In music for stringed instruments, especially guitar, an open chord (open-position chord) is a chord that includes one or more strings that are not fingered. An open string vibrates with more resonance than a string which is pressed down (also known as "fingered" or "fretted"). Thus in an open chord the strings ring, or sound, freer and fuller. On a regular six-string guitar, an open chord can have from one to six open strings sounding. In contrast, all of the strings are fingered for a barre chord. Guitarists use capos, which are devices that clamp down the strings to create a movable nut, to play open chords in different keys. With a capo on the first fret, an open A minor chord would sound like a B♭ minor chord. Open chords on guitar are used in a wide range of popular music and traditional music styles.
When composers instruct string section players (violin, viola, cello, double bass) to play double stops (two notes at once) or triple stops (three notes at once), they often include one or two open strings in the chord voicing, unless they are writing for a virtuoso soloist. When writing for amateur or youth ensembles, composers typically use open strings to form double stops; in this fashion, the player only has to "stop" one note. Using open strings in double stops and triple stops also improves the resonance and sustain of the chord, because open strings ring more fully and longer than "stopped" strings.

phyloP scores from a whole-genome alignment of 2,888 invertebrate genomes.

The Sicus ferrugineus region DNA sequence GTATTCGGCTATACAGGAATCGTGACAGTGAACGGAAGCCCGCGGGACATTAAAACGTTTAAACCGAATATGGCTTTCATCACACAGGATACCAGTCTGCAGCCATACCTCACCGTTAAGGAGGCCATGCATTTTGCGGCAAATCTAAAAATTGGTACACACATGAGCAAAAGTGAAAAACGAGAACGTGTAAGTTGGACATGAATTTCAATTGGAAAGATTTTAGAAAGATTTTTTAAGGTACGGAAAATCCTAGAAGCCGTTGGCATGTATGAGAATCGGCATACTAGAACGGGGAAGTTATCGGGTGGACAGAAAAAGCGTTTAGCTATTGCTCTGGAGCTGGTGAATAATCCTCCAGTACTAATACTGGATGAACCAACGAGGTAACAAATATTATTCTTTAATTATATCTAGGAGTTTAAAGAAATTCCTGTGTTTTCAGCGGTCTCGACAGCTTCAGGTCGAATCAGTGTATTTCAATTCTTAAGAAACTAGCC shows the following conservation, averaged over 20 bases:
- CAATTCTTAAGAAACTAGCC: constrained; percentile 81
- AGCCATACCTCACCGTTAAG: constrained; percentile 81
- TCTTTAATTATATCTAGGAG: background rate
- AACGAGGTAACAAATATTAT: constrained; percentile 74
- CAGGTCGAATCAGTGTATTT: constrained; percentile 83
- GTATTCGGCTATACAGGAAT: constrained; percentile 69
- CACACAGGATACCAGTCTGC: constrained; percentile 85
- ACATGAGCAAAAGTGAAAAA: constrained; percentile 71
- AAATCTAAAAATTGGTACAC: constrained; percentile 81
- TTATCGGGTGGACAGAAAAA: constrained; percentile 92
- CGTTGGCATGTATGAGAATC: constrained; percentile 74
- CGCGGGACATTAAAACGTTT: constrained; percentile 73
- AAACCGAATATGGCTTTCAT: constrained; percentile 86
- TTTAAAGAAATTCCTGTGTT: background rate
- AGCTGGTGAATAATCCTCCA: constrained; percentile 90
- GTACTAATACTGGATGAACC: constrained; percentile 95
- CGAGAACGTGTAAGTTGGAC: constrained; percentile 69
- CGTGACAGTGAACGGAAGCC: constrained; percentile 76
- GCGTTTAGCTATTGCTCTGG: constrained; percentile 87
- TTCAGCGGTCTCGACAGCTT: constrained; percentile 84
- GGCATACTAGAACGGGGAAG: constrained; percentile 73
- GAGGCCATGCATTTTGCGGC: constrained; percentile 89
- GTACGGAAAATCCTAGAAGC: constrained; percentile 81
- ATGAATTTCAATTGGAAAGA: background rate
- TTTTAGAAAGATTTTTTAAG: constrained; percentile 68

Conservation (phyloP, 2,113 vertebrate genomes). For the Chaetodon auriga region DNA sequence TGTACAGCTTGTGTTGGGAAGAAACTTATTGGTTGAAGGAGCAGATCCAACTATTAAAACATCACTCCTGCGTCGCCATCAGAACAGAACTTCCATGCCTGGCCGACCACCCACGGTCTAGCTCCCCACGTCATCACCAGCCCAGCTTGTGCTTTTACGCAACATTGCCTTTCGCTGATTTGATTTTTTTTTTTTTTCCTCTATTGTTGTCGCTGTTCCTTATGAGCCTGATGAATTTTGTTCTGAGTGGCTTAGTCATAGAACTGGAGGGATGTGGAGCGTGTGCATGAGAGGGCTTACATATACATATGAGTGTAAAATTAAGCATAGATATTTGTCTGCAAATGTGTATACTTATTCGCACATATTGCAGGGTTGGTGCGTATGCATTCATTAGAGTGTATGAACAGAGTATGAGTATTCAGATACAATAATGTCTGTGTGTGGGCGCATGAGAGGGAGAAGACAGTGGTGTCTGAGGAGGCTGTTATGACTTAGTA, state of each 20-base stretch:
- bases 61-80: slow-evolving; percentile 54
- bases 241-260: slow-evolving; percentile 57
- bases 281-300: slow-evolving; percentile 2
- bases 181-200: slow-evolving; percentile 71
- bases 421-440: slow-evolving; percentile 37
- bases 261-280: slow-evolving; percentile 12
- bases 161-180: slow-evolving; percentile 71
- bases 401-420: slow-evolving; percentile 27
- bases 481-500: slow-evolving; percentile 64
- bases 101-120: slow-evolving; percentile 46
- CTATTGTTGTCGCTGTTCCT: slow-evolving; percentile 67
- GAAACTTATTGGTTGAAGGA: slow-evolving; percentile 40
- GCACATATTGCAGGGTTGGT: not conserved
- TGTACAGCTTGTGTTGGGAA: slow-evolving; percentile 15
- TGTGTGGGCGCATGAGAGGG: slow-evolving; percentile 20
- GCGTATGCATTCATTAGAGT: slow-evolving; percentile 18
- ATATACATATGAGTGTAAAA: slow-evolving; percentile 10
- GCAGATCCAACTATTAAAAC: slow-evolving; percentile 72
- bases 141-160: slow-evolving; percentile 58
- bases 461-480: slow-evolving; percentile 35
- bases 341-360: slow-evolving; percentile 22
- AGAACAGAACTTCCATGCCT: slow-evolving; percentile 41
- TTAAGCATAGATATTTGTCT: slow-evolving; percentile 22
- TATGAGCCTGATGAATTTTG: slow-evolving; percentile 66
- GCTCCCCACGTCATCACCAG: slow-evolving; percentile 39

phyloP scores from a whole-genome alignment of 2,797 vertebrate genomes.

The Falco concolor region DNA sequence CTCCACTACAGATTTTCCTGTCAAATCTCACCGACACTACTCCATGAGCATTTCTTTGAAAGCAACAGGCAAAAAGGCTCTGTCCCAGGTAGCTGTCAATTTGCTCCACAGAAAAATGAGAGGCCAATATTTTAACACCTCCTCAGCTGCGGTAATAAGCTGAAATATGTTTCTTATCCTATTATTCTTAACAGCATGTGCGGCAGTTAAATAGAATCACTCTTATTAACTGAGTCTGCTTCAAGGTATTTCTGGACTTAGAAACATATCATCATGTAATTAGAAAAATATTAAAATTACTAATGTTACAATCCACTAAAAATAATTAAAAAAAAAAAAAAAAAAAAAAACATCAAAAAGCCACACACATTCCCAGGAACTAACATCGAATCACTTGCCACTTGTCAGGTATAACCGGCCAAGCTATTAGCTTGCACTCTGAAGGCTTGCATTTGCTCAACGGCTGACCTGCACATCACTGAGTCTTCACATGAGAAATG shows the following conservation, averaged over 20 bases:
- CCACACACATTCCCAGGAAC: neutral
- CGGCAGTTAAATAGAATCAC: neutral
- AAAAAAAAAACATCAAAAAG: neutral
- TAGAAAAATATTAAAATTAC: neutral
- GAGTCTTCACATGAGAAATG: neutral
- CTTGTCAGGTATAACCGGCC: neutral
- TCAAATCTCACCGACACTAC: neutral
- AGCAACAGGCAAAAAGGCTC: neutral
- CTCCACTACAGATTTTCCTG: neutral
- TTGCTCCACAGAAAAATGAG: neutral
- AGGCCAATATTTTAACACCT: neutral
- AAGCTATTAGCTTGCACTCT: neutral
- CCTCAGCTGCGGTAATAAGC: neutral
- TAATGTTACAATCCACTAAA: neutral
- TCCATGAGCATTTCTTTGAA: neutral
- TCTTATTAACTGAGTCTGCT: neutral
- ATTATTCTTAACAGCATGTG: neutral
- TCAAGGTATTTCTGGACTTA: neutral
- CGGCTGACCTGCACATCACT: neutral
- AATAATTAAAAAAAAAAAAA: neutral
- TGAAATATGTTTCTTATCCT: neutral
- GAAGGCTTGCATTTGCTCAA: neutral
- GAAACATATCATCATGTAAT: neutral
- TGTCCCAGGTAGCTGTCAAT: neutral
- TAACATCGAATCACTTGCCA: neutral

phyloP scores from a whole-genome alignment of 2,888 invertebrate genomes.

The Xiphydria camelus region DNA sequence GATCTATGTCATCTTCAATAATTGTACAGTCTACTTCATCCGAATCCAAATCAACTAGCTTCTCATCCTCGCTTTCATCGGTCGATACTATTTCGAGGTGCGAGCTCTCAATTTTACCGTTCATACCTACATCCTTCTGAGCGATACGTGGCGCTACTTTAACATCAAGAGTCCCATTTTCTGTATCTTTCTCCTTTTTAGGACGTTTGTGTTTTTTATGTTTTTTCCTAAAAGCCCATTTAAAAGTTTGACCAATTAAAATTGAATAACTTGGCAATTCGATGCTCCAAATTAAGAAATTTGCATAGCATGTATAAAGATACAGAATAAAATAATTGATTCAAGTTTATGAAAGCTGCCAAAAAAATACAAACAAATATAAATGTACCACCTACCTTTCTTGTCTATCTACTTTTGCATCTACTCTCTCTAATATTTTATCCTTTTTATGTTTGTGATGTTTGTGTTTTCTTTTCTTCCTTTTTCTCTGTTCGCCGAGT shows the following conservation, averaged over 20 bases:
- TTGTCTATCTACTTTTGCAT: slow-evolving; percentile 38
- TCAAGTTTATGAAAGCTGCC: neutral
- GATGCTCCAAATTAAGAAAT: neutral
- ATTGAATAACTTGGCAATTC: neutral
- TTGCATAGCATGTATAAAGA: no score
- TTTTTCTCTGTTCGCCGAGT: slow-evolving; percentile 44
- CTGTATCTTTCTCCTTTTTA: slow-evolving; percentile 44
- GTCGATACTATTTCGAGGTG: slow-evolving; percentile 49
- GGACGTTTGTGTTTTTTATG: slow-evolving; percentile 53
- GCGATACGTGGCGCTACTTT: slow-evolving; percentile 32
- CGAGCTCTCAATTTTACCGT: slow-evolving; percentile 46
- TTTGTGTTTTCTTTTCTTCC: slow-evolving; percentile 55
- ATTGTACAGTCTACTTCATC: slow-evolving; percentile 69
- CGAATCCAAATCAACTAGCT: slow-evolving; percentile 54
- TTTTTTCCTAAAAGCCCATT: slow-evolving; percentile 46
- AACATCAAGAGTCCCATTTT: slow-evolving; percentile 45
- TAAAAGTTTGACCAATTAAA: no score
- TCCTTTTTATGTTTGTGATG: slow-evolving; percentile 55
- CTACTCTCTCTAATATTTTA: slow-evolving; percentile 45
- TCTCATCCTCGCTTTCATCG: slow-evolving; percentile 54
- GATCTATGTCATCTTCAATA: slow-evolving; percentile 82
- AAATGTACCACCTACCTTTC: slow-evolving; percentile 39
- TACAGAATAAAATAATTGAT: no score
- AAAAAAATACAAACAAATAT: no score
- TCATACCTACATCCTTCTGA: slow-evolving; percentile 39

- Koch, Greg (2004). Hal Leonard Country Guitar Method. p. 6. ISBN 0-634-03949-0.